The Immortal Lee County Killers

    These Bones Will Rise to Love You Again


    Some things are just better when they’re covered in three inches of dirt. Take my 1986 Volkswagen Jetta, for instance. It’s not old enough to be considered a classic, but not modern enough to look out of place covered in dirt. Certain hallways of the blues hold true to this rule, and anything that remotely evokes the Mississippi Delta is always better when propped up on cinder blocks and heavily dented. The Immortal Lee County Killers understood that rule on their first two releases, the dirt-embracing The Essential Fucked Up Blues (2001) and Love Is a Charm of Powerful Trouble (2003). But with These Bones Will Rise to Love You Again, they’ve started to clean up their act.


    The Immortal Lee County Killers’ third album marks a new home — Estrus released the first two — and it coincidentally also marks the band’s third lineup. Change is obviously in the air, which makes These Bones‘ cover of Pussy Galore’s “Revolution Summer” quite fitting. This time, the band opens the original formula of drum and guitar to make room for the occasional keyboard, creating a whole new sound that’s far from the formerly emulated stripped-down Delta blues style.

    Ex-Quadrajet member Chet Weise is still at the helm and keeping steady at the vocals and guitar, but the sound is far different from what the band was known for: trashy, filthy blues music. On previous releases, the vocals were so distorted they became inaudible and the guitar was so thick with feedback that chord progressions were far from smooth. Now the sound is smoother than the hood of an Audi TT, but the band has tossed some dirt on the hood in an effort to stay credible.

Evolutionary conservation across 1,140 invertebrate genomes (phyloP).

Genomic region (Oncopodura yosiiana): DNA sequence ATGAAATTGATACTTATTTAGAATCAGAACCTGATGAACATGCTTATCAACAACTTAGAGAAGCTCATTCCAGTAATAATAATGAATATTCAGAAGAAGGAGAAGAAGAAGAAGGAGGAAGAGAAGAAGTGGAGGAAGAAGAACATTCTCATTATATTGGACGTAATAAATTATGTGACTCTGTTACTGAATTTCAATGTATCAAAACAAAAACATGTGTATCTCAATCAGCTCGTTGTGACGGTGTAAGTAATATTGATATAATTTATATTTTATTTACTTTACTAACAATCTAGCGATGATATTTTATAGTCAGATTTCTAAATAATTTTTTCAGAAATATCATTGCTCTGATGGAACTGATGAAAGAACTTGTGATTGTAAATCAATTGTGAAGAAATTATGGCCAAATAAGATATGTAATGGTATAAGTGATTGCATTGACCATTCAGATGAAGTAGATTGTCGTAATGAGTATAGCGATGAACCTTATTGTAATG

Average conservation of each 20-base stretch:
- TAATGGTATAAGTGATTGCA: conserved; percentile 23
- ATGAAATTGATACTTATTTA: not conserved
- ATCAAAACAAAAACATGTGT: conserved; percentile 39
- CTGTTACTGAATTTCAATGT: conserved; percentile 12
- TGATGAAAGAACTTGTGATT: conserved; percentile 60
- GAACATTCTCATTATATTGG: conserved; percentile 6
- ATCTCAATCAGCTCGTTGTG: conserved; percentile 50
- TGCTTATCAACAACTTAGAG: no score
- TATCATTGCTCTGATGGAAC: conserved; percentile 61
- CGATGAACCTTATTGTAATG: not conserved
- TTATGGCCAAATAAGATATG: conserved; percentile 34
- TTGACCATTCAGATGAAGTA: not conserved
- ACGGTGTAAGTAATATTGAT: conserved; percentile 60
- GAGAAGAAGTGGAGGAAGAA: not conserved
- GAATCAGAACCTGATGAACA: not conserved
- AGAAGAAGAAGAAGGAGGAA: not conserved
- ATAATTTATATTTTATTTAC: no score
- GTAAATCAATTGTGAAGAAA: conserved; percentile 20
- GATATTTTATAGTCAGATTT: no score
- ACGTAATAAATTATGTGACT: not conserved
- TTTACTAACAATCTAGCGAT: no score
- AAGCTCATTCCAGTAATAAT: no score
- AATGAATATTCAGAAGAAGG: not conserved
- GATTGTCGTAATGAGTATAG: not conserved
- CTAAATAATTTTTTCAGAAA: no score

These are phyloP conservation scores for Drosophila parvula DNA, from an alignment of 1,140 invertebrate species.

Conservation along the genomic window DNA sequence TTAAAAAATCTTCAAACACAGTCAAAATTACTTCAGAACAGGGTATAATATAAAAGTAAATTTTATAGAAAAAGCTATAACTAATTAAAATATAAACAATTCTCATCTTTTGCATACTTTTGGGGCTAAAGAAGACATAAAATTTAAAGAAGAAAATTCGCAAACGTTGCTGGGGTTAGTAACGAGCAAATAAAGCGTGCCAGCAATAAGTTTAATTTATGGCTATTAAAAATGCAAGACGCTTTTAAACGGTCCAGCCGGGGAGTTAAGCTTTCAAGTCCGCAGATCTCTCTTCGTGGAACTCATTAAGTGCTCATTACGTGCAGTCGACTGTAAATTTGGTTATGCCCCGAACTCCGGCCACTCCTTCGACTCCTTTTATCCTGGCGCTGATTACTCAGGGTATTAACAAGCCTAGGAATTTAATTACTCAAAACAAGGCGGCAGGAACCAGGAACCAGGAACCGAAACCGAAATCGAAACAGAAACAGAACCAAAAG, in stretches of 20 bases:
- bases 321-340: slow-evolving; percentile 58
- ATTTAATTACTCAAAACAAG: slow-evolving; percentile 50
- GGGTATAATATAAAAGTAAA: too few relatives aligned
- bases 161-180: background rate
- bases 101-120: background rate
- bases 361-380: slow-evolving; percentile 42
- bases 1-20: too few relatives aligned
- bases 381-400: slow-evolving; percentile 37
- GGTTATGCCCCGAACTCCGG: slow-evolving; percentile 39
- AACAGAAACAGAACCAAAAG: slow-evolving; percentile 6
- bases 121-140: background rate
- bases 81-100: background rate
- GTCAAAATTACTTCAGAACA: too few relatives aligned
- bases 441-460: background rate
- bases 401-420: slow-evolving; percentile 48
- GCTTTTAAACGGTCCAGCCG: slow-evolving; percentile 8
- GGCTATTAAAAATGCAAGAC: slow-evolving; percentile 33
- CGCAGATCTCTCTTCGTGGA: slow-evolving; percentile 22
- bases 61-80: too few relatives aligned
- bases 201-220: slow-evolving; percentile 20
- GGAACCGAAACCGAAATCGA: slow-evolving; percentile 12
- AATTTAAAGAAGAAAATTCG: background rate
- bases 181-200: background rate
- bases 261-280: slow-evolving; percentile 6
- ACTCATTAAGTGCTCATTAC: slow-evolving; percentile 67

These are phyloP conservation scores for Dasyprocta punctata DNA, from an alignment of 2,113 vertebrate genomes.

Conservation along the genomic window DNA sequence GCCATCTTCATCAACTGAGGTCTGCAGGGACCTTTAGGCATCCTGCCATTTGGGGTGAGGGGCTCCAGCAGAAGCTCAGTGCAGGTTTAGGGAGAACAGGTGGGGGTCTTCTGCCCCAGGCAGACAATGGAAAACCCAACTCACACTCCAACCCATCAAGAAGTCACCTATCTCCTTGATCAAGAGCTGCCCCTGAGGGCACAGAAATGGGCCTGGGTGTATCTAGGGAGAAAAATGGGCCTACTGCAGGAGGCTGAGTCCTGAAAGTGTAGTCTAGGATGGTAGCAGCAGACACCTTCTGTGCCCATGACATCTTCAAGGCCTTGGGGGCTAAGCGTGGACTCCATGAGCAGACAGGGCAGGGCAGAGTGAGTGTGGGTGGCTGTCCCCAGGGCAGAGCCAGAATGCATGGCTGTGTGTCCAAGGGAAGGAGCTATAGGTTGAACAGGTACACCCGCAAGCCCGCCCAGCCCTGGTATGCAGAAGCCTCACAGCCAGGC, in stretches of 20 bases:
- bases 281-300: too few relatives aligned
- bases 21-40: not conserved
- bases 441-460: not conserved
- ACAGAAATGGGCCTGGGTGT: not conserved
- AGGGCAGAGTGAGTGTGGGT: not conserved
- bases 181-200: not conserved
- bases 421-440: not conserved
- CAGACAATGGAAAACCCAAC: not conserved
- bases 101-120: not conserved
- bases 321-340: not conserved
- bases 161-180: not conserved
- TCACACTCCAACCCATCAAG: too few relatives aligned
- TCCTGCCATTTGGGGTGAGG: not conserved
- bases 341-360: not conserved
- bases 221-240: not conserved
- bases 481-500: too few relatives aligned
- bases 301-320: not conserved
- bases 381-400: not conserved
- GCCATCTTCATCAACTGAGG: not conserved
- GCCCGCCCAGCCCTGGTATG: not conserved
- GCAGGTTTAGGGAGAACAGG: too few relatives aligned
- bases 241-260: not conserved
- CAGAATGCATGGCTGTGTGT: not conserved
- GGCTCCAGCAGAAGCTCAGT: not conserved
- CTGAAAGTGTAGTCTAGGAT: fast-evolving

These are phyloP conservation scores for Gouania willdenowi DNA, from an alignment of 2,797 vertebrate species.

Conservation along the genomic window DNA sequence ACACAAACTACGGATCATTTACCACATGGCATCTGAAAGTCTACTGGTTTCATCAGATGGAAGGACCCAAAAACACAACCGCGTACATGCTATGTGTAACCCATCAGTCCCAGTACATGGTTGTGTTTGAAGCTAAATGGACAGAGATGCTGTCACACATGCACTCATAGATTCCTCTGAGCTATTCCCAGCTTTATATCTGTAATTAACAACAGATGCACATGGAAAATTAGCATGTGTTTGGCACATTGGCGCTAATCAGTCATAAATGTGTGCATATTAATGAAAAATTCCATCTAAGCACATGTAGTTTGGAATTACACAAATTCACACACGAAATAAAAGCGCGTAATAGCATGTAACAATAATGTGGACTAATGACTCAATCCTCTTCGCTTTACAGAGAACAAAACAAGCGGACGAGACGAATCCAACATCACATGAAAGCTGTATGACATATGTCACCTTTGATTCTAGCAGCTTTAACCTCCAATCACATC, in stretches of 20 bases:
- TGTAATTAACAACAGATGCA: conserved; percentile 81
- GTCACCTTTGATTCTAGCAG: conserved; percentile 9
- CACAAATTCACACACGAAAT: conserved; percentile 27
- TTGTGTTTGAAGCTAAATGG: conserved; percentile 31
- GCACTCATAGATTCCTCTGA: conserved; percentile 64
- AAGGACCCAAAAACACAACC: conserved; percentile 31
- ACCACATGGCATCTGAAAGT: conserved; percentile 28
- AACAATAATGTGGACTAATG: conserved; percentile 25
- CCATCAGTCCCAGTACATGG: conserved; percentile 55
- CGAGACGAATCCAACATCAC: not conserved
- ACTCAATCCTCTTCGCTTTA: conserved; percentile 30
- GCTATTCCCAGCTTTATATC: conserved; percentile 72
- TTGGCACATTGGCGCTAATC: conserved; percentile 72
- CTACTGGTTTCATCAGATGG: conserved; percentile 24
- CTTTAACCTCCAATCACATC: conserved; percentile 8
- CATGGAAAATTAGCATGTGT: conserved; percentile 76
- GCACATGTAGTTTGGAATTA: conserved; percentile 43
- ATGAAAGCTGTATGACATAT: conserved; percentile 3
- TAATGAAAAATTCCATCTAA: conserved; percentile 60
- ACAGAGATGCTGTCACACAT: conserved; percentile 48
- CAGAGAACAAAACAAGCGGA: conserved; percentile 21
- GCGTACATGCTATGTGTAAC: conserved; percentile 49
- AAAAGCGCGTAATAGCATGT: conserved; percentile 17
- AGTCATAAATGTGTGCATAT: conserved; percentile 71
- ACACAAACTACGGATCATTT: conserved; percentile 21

Opener “Turn on the Panther” sounds like an attempt at Oasis-style arena rock, with its growing feedback guitar and building vocals: “We stared into the sun.” “Boom Boom” falls flat as soon as the organs come in and give it a sound more akin to ’60s psychedelia than the band’s self-proclaimed punk blues.

    But These Bones finds its true moments in the simple blues-guitar setup of “Stitched in Sin” and the old chain-gang rendition of a gospel spiritual in “No More My Lord.” The Immortal Lee County Killers are making new attempts with These Bones and their new lineup, but they should’ve stuck to their earlier mission of remaking roots music for the punk world. If the engine is running fine and there’s nobody to impress, then there’s no need to get out the hose and clean things up.

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